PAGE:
In a week that included plenty of speculation on Jared Kushner and Russia, and a tweet typo called “covfefe”, you might not expect much of anything on the positive side coming out of the White House.
If you’re a member of the hand-wringing Left, you’re still feeling that way. If you’re on the Right side of the aisle, though, you should be pleased with President Trump’s decision to withdraw from the Paris Climate Accord.
Contrary to popular belief, the world did not come to an end on Thursday afternoon in the Rose Garden. The TV pundits and Hollywood elite are busy spreading that narrative as they tweet from their yachts, but this is just not the case.
Part of the liberal disgust at the president’s announcement surely has to do with his supposed attack on the legacy of one Barack Obama. President Trump continues to chip away at his mantelpiece of achievement, if that’s what you want to call it. As all voters uninterested in tribalism should do, I’ll continue to praise the good President Trump does and call out the bad.
Withdrawing from the Paris Climate Accord? This is a good move.
Before Trump’s announcement on Thursday, Rich Lowry at National Review argued for pulling out the agreement.
No U.S. interest is served by remaining part of the accord, which even its supporters say is mostly an exercise in window dressing — that is, when they aren’t insisting that the fate of the planet depends on it.
According to Benjamin Zycher of the American Enterprise Institute, even if Paris is fully implemented and you accept the Environmental Protection Agency’s model for how emissions affect warming, it will produce a rounding error’s worth of decline in the global temperature by 2100 — .17 of a degree Celsius.
Witness how hard it is to pull out of the Paris accord now, when it went into effect only last November.
President Barack Obama pretended that the treaty was an executive agreement — even though it involves 195 countries, and purports to bind future U.S. presidents — precisely so he could do an end run around the Senate.
After Trump’s announcement, David French, also of National Review, commended the president.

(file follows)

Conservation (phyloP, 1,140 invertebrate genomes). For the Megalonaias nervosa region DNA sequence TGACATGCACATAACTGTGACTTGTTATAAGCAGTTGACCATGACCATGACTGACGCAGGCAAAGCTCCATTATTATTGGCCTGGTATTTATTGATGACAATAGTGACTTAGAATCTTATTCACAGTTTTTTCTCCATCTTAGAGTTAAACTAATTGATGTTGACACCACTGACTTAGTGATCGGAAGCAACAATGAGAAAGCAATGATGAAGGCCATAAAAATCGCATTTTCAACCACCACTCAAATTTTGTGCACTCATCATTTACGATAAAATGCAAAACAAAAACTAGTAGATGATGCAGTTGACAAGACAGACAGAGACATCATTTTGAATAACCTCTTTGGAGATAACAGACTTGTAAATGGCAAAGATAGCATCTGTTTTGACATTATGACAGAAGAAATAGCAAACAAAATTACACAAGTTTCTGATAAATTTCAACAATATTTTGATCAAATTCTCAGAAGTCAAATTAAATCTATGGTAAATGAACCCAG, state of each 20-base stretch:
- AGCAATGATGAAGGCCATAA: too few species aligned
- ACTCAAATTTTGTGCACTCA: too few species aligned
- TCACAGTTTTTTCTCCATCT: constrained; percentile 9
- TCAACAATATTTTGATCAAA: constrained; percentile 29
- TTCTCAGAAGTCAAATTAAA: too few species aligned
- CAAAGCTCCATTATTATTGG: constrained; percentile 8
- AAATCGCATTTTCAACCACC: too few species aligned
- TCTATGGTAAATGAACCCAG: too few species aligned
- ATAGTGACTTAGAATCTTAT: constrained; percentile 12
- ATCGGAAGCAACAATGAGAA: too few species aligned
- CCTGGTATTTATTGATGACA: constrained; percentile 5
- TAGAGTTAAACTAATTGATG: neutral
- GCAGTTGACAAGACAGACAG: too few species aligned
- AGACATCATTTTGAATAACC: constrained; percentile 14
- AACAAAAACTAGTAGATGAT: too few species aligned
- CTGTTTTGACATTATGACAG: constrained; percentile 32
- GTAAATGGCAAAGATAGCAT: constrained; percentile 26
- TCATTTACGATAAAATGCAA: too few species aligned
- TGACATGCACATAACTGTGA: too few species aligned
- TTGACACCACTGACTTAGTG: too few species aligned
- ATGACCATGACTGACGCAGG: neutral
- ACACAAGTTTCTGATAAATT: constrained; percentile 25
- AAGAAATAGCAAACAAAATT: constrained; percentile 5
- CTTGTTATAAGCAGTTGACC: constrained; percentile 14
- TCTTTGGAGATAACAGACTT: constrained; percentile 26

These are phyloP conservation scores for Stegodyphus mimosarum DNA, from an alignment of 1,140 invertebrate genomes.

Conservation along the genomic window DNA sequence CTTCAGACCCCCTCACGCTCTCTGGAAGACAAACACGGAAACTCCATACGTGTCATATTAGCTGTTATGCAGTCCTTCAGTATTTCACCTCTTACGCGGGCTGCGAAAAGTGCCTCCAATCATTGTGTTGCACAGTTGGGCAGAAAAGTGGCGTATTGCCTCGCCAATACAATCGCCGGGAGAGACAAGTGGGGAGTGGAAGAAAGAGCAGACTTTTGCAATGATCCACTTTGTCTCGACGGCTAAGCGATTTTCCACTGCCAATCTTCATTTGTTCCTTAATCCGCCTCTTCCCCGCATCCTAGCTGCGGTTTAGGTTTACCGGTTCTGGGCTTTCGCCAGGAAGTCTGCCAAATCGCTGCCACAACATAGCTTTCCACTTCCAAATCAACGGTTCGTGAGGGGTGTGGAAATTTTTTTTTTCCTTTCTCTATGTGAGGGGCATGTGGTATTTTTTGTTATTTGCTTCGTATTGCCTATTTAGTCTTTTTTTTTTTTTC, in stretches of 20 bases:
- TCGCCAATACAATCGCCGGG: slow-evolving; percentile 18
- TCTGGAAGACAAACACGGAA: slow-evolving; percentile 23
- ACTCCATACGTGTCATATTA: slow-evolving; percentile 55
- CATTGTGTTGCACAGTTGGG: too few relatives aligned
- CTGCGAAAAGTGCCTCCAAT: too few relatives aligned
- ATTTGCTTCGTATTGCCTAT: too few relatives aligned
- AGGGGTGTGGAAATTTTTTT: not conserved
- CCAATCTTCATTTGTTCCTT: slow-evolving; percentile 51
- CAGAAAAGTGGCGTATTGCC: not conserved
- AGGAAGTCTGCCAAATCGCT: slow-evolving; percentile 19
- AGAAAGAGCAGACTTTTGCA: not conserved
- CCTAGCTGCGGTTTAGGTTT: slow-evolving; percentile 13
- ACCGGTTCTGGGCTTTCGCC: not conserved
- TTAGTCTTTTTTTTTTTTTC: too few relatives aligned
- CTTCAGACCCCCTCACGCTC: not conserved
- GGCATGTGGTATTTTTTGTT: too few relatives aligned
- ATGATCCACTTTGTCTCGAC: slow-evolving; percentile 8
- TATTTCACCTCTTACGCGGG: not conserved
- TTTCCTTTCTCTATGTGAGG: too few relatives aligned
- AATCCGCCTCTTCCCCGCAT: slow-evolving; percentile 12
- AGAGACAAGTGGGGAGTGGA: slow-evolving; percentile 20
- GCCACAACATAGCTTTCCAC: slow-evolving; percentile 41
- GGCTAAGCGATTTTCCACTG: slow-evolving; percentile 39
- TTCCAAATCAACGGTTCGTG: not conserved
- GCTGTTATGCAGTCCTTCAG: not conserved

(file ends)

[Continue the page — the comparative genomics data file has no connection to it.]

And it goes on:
…before any president attempts to bind the United States to an enduring multinational accord, it’s his duty to convince the American people — through constitutional processes — that the agreement is in the best interests of the United States. Barack Obama failed to do this in 2015. Trump is right to reject his actions today.
If the consequences of climate change will be as catastrophic as alarmists fear, then the constitutional process becomes more important, not less.
Nonbinding pacts like the Paris Agreement, by contrast, are easily fractured and easily exploited. By definition, violating “voluntary” arrangements doesn’t breach international law, and the result is an international arrangement that will exist precisely as long as any country believes it remains in their best interests — and no longer. It’s inherently unstable.
American presidents have gotten into the disturbing habit of discarding constitutional process when they find it inconvenient.
All Americans should applaud the president’s move to reject the precarious piece of propaganda known as the climate accord. Supporting the withdrawal does not mean one is uninterested in maintaining an appropriate level of stewardship over the planet. In fact, it reveals a desire to address the issue at hand in the best manner possible: constitutionally.
This is where some members of the NeverTrump movement may feel less than enthusiastic. I readily admit I was a card-carrying member of the NT cause. However, my unmoving stance only lasted through election day. Currently, I am a cautious observer withholding applause until it’s due. The (R) next to any politician’s name doesn’t elicit automatic approval from me, nor should it.
President Donald Trump is not yet through the first half of his first year as president. In that short amount of time, little has been accomplished, despite broad proclamations on the campaign trail. It should be noted, however, when our leader makes a choice that is best for the country as a whole, despite what some, including other world leaders, say.
Breaking from the flimsy Paris Climate Accord, entered into by a legacy-seeking predecessor, is such a choice.